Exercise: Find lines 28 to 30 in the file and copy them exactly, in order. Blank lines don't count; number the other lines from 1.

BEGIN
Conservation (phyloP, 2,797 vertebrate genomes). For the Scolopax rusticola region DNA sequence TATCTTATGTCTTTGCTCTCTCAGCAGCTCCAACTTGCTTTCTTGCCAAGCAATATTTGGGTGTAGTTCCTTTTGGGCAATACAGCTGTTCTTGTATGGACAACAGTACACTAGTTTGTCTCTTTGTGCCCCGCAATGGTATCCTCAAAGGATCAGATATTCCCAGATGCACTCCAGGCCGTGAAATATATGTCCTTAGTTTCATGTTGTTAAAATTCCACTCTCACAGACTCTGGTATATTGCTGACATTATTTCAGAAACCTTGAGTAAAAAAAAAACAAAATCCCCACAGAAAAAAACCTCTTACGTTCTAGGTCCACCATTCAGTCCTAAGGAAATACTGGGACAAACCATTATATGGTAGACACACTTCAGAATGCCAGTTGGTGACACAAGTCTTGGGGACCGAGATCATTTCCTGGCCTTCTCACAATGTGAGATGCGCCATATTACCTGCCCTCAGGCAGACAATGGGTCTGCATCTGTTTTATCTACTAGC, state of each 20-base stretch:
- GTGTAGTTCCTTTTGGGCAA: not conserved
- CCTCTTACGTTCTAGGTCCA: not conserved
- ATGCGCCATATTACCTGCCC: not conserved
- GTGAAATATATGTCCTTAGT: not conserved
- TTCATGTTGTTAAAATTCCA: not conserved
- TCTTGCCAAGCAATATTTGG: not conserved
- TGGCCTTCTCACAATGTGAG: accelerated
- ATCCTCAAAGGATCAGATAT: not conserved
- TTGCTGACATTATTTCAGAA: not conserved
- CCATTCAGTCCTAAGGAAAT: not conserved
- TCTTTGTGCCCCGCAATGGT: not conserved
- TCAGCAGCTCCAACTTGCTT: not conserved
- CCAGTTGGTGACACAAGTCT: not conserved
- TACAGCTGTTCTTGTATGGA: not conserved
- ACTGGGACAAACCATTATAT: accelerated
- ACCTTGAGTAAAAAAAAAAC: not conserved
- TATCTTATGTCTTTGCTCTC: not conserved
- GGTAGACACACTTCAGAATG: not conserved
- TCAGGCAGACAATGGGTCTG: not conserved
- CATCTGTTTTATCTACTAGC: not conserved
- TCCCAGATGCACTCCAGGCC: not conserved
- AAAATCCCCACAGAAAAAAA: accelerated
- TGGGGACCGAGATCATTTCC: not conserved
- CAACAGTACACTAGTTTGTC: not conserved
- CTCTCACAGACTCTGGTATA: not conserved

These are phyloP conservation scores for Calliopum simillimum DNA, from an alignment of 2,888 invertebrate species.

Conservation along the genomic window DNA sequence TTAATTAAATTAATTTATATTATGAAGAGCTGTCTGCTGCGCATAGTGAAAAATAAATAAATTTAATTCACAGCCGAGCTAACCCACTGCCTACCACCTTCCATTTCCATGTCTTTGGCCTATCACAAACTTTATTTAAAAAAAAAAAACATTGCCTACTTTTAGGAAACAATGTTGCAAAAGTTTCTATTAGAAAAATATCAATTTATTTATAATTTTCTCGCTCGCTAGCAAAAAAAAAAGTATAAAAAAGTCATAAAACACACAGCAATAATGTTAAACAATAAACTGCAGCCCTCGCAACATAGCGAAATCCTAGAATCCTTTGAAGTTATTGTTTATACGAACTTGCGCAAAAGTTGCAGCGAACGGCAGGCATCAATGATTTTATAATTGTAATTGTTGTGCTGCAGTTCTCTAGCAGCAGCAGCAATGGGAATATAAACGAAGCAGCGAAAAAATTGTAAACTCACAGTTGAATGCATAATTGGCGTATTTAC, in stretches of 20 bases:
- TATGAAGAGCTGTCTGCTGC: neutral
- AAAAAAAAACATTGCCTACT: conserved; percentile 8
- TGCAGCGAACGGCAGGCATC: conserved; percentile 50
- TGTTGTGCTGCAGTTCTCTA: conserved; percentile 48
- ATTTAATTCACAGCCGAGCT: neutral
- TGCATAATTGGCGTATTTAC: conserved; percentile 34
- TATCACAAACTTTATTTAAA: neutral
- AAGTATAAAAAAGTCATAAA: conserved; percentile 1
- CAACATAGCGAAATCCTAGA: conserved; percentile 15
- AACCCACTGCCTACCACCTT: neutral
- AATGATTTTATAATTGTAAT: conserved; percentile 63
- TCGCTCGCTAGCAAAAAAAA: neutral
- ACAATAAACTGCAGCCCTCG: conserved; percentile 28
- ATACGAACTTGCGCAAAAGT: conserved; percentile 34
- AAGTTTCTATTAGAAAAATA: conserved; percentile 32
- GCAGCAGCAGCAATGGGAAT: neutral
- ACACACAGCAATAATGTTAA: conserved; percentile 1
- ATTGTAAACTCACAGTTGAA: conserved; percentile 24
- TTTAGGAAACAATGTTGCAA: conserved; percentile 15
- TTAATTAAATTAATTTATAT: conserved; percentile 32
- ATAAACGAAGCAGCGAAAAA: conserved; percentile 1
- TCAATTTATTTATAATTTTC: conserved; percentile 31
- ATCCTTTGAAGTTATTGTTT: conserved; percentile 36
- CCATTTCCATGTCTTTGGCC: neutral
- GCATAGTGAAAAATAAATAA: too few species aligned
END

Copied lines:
Conservation along the genomic window DNA sequence TTAATTAAATTAATTTATATTATGAAGAGCTGTCTGCTGCGCATAGTGAAAAATAAATAAATTTAATTCACAGCCGAGCTAACCCACTGCCTACCACCTTCCATTTCCATGTCTTTGGCCTATCACAAACTTTATTTAAAAAAAAAAAACATTGCCTACTTTTAGGAAACAATGTTGCAAAAGTTTCTATTAGAAAAATATCAATTTATTTATAATTTTCTCGCTCGCTAGCAAAAAAAAAAGTATAAAAAAGTCATAAAACACACAGCAATAATGTTAAACAATAAACTGCAGCCCTCGCAACATAGCGAAATCCTAGAATCCTTTGAAGTTATTGTTTATACGAACTTGCGCAAAAGTTGCAGCGAACGGCAGGCATCAATGATTTTATAATTGTAATTGTTGTGCTGCAGTTCTCTAGCAGCAGCAGCAATGGGAATATAAACGAAGCAGCGAAAAAATTGTAAACTCACAGTTGAATGCATAATTGGCGTATTTAC, in stretches of 20 bases:
- TATGAAGAGCTGTCTGCTGC: neutral
- AAAAAAAAACATTGCCTACT: conserved; percentile 8